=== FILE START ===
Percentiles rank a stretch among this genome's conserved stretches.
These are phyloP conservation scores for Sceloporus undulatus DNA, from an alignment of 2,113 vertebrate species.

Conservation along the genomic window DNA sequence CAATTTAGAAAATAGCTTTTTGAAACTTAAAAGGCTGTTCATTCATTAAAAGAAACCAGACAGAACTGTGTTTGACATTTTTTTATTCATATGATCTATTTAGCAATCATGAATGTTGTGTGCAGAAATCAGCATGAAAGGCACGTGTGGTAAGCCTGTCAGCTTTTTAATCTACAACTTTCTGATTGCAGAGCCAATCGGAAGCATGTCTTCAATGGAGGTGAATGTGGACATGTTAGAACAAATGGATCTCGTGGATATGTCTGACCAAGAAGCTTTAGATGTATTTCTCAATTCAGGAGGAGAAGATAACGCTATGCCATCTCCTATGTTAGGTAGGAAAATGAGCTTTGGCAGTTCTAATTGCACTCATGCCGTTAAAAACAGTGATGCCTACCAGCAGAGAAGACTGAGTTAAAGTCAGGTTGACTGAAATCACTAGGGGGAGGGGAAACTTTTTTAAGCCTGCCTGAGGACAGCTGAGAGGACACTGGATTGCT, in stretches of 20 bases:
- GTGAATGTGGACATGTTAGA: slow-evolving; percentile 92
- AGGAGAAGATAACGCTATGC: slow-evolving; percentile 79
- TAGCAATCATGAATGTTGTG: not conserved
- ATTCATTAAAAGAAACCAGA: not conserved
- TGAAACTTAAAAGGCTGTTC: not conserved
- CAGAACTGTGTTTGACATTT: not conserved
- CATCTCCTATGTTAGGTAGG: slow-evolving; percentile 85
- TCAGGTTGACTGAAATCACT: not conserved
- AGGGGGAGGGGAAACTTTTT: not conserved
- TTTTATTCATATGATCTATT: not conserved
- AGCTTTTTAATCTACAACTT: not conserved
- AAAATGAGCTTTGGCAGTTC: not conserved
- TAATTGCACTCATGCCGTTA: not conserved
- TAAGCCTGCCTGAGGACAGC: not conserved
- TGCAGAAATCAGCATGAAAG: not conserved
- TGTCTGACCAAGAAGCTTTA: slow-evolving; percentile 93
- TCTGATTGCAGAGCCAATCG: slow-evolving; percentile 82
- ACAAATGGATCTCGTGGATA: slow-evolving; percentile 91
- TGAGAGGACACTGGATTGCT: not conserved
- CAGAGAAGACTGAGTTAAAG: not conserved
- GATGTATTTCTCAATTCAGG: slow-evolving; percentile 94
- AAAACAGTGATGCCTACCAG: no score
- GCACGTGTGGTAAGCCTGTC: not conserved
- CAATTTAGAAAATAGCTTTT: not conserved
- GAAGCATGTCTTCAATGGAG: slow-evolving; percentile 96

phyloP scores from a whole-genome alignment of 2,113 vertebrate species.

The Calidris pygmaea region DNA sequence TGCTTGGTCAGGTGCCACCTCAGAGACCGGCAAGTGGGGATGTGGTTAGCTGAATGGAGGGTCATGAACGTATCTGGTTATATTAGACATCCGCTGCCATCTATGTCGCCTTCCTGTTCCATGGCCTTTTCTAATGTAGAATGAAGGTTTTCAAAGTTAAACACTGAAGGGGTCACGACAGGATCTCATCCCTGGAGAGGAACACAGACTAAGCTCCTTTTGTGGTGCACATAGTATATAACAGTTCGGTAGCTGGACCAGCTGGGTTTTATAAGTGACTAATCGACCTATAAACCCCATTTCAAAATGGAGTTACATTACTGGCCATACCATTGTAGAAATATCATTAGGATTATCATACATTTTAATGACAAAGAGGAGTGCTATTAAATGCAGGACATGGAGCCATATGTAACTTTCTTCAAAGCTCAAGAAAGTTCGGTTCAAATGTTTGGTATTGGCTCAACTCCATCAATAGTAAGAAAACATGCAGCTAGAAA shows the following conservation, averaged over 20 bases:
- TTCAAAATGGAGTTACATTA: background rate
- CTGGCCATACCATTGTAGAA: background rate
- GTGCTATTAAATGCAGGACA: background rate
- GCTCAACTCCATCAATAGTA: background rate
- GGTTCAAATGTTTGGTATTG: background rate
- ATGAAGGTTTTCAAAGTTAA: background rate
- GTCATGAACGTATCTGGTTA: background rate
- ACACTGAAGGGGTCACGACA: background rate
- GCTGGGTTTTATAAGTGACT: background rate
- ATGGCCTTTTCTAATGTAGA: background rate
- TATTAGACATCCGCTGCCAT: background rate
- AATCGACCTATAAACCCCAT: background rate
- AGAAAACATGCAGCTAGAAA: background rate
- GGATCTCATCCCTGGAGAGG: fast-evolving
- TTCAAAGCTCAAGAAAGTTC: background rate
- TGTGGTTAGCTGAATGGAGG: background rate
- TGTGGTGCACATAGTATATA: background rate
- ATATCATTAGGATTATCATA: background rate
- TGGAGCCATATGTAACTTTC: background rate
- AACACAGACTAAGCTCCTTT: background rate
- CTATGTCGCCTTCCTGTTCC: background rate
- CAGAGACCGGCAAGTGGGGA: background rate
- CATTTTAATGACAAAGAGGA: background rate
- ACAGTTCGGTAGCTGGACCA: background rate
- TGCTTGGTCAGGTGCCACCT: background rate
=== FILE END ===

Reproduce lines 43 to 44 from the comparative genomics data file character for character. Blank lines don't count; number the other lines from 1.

- AGAAAACATGCAGCTAGAAA: background rate
- GGATCTCATCCCTGGAGAGG: fast-evolving